This was something of a Yamaha payback for Honda's Elsinores, and must have really stuck in Honda's craw.
It was a rather topsy-turvy situation. Honda had stuck with 4-stroke dirt bikes for years, but in 1973 had finally capitulated with the 2-stroke Elsinores. It was a tacit admission by Honda that they would never be a serious contender in motocross with a 4-cycle engine. Still, they stuck with 4-strokes for their dual-purpose / enduro line. While the various CL, SL, and XL 4-strokes were decent bikes, their sales were on the lackluster side, and hardly anyone considered them serious dirt bikes.
Then, along comes Yamaha, an upstart in the 4-stroke market, and they sell every TT and XT-500 they could manufacture! There were waiting lines for these bikes, and some speculators sold them at prices well above list. It must have been a bitter pill for Honda to swallow.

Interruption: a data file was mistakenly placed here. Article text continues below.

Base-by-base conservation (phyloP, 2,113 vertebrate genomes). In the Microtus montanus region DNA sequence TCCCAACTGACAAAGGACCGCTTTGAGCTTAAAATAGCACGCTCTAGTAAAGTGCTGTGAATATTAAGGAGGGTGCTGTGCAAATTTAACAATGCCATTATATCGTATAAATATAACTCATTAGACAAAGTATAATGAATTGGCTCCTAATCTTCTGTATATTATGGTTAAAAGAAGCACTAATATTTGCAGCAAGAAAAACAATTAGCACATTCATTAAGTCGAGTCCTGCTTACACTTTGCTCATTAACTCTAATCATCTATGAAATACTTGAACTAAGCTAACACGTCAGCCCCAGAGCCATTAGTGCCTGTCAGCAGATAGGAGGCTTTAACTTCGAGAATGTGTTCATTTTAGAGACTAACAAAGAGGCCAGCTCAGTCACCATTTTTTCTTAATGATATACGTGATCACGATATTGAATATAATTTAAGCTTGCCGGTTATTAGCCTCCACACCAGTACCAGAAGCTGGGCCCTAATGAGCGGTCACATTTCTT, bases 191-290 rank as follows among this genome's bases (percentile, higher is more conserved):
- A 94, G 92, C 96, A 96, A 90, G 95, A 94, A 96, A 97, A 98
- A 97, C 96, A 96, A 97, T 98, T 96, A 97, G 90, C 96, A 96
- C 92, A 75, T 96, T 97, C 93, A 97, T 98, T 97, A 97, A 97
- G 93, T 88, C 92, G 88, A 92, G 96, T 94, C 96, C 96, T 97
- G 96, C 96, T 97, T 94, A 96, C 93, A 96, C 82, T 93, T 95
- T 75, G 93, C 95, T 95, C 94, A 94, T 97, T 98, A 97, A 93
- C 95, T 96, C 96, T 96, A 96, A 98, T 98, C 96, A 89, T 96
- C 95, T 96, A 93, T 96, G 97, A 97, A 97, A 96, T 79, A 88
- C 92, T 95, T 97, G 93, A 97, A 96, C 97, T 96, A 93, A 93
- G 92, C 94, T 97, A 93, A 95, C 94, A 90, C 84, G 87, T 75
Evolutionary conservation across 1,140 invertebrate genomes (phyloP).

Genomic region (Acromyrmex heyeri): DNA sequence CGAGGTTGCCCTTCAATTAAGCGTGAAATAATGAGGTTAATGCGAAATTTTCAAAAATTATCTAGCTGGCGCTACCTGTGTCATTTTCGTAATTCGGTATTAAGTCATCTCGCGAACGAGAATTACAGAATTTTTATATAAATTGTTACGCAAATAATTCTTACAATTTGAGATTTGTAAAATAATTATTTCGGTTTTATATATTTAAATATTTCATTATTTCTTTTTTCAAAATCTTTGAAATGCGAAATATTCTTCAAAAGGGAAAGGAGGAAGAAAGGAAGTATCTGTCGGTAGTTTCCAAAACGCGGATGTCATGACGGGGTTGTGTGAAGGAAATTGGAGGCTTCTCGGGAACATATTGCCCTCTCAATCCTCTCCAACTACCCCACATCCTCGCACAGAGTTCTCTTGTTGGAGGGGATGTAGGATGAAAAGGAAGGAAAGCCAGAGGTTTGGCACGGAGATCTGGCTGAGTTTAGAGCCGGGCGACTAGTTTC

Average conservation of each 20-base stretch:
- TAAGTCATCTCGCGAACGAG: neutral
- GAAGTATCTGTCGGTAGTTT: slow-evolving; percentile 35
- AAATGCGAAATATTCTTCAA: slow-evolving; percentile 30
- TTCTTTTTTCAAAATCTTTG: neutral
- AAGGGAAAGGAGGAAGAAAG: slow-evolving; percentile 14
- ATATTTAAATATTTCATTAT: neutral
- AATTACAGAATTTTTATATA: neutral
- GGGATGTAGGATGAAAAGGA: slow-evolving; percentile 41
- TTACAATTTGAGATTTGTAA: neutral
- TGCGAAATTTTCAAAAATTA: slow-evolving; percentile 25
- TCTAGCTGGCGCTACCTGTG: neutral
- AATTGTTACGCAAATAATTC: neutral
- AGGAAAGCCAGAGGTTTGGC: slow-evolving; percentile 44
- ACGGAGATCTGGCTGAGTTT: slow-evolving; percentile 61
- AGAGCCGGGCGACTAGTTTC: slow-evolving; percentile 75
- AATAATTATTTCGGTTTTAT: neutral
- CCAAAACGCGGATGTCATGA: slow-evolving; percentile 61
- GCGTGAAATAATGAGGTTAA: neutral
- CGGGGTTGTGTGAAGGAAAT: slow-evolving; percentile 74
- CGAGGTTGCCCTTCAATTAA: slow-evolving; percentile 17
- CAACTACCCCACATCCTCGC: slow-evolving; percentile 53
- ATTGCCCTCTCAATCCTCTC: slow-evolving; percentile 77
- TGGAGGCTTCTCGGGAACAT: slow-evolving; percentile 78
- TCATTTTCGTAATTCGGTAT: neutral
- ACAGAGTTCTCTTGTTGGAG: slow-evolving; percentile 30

Of course, in the end, the XT and TT Yamahas benefited all of the Big-4 Japanese manufacturers. Honda improved the XL, and released the XR series in retaliation. These matched, and eventually surpassed, the Yamaha offerings in both capability and sales numbers. And Suzuki's DR and Kawasaki's KR line proved that the market for "serious" 4-stroke dirt bikes was big enough for everyone. Without the '76 Yamahas, it might never have happened. Or, would have at least been much delayed without the spark provided by the TT and XT-500.
<next bike in series>
<return to bike index>